The precincts are where patrol officers are based. Each precinct is further divided into beats, each in theory with its own patrol officer. (See Figure 5.)
Figure 5: SCMPD Precincts
Every turnout for a patrol shift attended by Committee members was short staffed, typically by a quarter to a third of the officers authorized. (Members attended turnouts in the Downtown, Central, West Chatham and Southside precincts.) Usually some of the officers going out on patrol were on overtime. Overtime duty translates to a patrol officer only being available for half of the shift, or four hours, leaving the second half of the shift further short staffed. This is the case because officers are limited to 12 hours of work a day, not including court time.
As an example; for the week of March 14th and April 13th patrol was short 56 and 63 officers
* Source: SCMPD. The Committee requested historical data but was informed that historical data is not kept.
The staffing of the patrol divisions appears symptomatic of patrols place in the department. Despite patrol being the largest division, it is not viewed as a place of prestige or as a good position for advancement.
Due to SCMPD staffing levels, the precincts are restricted in their ability to operate independently or to develop innovative means of fighting or preventing crime. The SCMPD precinct officers do not have the time and the precincts themselves do not have the manpower to undertake significant crime prevention efforts.
Committee members saw minimal contact between patrol officers and the public outside of stops and responding to calls. With the precincts under-staffed and, as a result, primarily focused on responding to 911 Calls For Service, precinct or local officers have little time to interact in a non-emergency way. This creates an us versus them view of the police, or what Kelling and Bratton refer to as stranger policing.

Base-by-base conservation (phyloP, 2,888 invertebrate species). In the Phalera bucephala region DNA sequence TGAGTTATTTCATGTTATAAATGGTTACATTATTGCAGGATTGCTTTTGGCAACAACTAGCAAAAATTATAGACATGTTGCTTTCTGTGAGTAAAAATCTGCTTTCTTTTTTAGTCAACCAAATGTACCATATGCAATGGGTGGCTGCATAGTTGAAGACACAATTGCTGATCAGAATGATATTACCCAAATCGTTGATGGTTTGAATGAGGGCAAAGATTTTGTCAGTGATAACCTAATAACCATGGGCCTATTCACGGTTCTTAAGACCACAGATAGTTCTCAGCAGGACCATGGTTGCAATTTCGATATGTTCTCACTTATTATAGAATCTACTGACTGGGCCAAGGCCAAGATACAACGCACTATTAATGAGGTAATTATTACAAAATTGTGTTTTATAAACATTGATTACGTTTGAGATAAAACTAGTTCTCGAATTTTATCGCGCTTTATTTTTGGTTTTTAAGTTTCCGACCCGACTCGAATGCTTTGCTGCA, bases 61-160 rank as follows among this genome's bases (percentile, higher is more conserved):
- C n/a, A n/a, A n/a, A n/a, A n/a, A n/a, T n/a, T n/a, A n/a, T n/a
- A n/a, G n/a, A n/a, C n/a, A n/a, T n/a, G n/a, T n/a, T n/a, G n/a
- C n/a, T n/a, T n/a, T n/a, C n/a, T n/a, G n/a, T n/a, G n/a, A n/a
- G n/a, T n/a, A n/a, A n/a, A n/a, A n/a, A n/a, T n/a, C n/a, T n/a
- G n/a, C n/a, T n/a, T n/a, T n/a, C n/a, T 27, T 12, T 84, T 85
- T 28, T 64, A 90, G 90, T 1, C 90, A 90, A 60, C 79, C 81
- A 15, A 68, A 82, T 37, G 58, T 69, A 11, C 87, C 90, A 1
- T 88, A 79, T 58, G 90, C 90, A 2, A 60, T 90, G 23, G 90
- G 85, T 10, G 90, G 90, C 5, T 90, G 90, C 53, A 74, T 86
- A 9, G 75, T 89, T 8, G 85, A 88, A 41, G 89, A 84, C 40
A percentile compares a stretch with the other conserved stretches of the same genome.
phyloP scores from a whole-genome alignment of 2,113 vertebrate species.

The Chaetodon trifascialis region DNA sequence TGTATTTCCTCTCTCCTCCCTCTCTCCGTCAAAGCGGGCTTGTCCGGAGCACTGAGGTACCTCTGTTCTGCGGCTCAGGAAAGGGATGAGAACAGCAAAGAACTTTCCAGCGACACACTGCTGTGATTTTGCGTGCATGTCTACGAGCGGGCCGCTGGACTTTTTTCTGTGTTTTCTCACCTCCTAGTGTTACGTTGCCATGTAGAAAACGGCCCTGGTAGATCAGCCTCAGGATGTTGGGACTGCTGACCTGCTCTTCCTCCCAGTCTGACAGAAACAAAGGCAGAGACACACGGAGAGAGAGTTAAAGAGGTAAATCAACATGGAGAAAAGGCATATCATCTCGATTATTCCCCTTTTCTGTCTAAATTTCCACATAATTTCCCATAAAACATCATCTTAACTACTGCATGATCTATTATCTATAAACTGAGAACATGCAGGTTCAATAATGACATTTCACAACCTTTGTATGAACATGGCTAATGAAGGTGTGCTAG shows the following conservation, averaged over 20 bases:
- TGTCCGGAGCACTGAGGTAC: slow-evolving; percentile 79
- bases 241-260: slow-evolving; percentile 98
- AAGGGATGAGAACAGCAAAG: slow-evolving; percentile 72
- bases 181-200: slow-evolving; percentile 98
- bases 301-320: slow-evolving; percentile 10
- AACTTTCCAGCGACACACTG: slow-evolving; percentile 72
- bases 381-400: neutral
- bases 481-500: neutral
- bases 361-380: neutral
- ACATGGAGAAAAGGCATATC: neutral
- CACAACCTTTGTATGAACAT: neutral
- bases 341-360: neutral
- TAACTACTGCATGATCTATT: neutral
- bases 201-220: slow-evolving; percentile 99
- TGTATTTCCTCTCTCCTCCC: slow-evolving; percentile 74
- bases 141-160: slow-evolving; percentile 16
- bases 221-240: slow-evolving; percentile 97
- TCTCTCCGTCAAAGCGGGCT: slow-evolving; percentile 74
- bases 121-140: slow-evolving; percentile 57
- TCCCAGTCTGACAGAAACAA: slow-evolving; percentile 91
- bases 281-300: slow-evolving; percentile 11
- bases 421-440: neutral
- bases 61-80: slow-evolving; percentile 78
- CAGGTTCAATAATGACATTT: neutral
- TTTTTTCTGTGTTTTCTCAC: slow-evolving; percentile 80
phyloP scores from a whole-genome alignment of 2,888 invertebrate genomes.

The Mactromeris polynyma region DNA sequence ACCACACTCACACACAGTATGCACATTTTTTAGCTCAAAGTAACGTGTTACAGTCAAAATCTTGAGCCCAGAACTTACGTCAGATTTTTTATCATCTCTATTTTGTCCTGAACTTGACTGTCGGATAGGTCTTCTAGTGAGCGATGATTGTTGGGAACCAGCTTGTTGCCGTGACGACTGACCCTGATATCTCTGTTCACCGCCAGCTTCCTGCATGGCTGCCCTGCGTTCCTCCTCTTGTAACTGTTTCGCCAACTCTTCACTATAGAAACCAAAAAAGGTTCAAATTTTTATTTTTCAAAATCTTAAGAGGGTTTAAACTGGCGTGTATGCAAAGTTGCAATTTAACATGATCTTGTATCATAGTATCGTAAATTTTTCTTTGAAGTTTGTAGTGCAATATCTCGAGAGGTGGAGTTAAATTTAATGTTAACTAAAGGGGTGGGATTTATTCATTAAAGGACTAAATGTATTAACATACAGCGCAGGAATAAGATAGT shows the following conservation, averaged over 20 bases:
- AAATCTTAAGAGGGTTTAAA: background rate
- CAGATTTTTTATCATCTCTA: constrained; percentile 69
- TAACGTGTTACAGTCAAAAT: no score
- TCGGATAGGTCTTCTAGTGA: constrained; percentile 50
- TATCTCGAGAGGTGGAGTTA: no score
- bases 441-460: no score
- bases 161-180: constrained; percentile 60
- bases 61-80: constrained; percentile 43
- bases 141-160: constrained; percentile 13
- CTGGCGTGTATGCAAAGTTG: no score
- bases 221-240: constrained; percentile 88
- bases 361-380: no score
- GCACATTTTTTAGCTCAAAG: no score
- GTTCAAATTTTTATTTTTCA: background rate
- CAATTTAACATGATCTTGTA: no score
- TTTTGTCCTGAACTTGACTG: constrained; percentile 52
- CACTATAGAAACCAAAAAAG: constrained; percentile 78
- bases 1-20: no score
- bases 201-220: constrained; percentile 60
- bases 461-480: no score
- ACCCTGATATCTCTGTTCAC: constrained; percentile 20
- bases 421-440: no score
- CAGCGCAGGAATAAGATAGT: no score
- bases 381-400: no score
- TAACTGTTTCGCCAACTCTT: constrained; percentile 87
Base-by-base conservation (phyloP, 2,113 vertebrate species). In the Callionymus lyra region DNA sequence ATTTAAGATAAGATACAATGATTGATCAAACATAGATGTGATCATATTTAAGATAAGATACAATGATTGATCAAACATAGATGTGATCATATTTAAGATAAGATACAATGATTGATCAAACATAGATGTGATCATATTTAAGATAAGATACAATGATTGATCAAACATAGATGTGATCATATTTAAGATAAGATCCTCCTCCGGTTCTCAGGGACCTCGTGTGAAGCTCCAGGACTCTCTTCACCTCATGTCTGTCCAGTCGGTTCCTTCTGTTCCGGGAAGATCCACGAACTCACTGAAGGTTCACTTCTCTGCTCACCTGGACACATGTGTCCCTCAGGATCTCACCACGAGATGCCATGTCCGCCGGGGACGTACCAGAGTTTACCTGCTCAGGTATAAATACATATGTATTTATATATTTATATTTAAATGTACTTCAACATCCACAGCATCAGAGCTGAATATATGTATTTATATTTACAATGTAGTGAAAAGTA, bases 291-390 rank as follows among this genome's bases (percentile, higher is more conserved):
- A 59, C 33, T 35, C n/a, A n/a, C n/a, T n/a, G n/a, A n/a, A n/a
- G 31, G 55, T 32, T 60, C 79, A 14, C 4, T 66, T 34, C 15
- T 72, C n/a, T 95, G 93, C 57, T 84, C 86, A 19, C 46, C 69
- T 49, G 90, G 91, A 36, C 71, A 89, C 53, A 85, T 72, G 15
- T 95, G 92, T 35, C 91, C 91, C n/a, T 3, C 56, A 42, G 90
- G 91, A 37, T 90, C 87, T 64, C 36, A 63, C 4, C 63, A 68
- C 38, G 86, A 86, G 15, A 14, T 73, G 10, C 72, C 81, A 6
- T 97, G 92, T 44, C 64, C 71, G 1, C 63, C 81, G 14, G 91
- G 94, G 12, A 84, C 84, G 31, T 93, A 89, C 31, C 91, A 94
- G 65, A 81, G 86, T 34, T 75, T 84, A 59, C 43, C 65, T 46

There are three reasons why reliance on special units to fight crime furthers the community-police divide. First, special units, foreign officers, enter an area that they have little intimate knowledge of, conduct their operation and then leave. This practice does not encourage communication. Second, special units have staffing priority over patrol, keeping patrol overworked with little time to work with the community. Third, an unintended result of special operations is that they can reduce the effectiveness of patrol officers, devaluing them in the eyes of the community.
Specialized squads can even, in a perverse way, ultimately reduce a department's power to deal with the problems they were created to handle. In the short run, of course, there is a burst of energy as the departments leading lights are brought together and allowed to focus exclusively on the new job. Less noticeable, however, the rest of the force often quietly gives up whatever part it had previously played. If it is an investigative problem, the patrol force lets the detectives do the work.
but if much of the department stops attending to major aspects of the ordinary police function, a great deal is lost. Only the specialized squads, which as the bloom of newness fades often become both overworked and inflexible, remain. (Sparrow, Moore, and Kennedy; Beyond 911, p. 116)
One Committee member witnessed an example of the problem that reliance on special units can cause. On a ride-along a Committee member passed a group that the patrol officer felt were dealing drugs. When asked what he does about that, the officer responded, CNT [Counter Narcotics Team] deals with them. CNT is a special unit that operates independently of the precincts. As a result, the community thinks the police are ineffective, because they see patrol officers driving past drug dealers, doing nothing. Consequently, community members see no reason to reach out and talk to their patrol officers about problems. This only furthers the divide.